Israel worried about relief to Iran without curb on nuclear projects: Bennett

WION Web Team
New Delhi Published: Nov 28, 2021, 05:23 PM(IST)

FILE PHOTO: Israeli Prime Minister Naftali Bennett attends a cabinet meeting at the Prime Minister's office in Jerusalem, November 21, 2021 Photograph:( Reuters )

Story highlights

Talks to revive Iran nuclear deal are to resume on November 29 in Vienna. Israeli PM Naftali Bennett's remarks have come just a day before

Israel Prime Minister Naftali Bennett on Sunday expressed fears that Iran would get sanctions relief without significant curbs on its nuclear program. The statement came just a day ahead of world powers going in a huddle with Iran in a last-ditch effort to salvage 2015 nuclear agreement. The negotiations are to begin on November 29 in Vienna.

"Israel is very worried about the readiness to remove the sanctions and to allow a flow of billions (of dollars) to Iran in exchange for unsatisfactory restrictions in the nuclear realm," Bennett told his cabinet in televised remarks.

"This is the message that we are relaying in every manner, whether to the Americans or to the other countries negotiating with Iran."

US and other world powers had entered into nuclear deal with Iran in 2015. The deal was hailed as a landmark event. However, former US President Donald Trump unilaterally took US out of the deal in 2018. This put crippling sanctions back on Iran.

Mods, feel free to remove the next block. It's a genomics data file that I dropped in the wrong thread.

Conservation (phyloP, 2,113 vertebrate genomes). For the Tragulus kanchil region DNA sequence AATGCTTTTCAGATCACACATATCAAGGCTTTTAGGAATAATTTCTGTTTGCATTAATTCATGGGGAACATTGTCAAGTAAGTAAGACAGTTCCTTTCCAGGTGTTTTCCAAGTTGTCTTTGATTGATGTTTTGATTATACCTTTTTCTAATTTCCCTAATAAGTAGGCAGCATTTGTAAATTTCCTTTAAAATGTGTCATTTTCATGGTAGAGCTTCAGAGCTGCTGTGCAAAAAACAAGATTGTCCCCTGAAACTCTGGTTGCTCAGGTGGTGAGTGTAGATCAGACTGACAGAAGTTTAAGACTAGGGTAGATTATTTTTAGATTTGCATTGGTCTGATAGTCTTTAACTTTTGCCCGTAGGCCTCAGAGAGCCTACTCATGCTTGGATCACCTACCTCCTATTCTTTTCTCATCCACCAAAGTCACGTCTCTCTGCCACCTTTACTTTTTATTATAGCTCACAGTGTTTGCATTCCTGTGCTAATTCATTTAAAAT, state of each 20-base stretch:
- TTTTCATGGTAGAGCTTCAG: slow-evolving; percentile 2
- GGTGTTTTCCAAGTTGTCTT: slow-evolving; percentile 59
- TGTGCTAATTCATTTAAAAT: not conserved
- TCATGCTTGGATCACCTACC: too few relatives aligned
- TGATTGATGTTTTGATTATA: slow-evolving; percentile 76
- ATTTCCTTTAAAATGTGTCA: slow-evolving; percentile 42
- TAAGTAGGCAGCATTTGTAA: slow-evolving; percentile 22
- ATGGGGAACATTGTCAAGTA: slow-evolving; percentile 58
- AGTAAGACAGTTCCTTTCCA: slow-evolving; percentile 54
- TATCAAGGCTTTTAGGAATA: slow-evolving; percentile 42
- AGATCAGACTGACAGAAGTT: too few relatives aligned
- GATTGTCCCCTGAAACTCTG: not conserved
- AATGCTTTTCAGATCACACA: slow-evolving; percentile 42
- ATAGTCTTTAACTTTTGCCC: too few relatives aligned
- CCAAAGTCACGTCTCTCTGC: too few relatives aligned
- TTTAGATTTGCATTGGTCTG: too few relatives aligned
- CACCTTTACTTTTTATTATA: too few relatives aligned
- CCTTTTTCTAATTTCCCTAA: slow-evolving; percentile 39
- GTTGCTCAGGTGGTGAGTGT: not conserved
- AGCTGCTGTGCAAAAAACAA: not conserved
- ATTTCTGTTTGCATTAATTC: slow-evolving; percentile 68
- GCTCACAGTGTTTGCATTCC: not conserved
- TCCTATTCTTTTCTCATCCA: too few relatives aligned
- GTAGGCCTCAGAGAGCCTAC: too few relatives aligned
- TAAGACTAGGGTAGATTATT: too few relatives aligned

Negotiations have been going on in Vienna to revive the deal but no significant progress has been made till now.

Israel, which is not a party to the talks, opposed the original 2015 pact as too limited in scope and duration. Israeli leaders have long threatened military action against Iran if they deem diplomacy a dead end for denying it nuclear weaponry.

The Islamic Republic says its nuclear ambitions are peaceful.

Few expect a breakthrough in the talks as Iran's uranium enrichment activities have escalated in an apparent bid to gain leverage against the West.

Six rounds of indirect talks were held between April and June. The new round begins after a hiatus caused by the election of a new Iranian president, Ebrahim Raisi, a hardline cleric.

(With inputs from agencies)

Read in App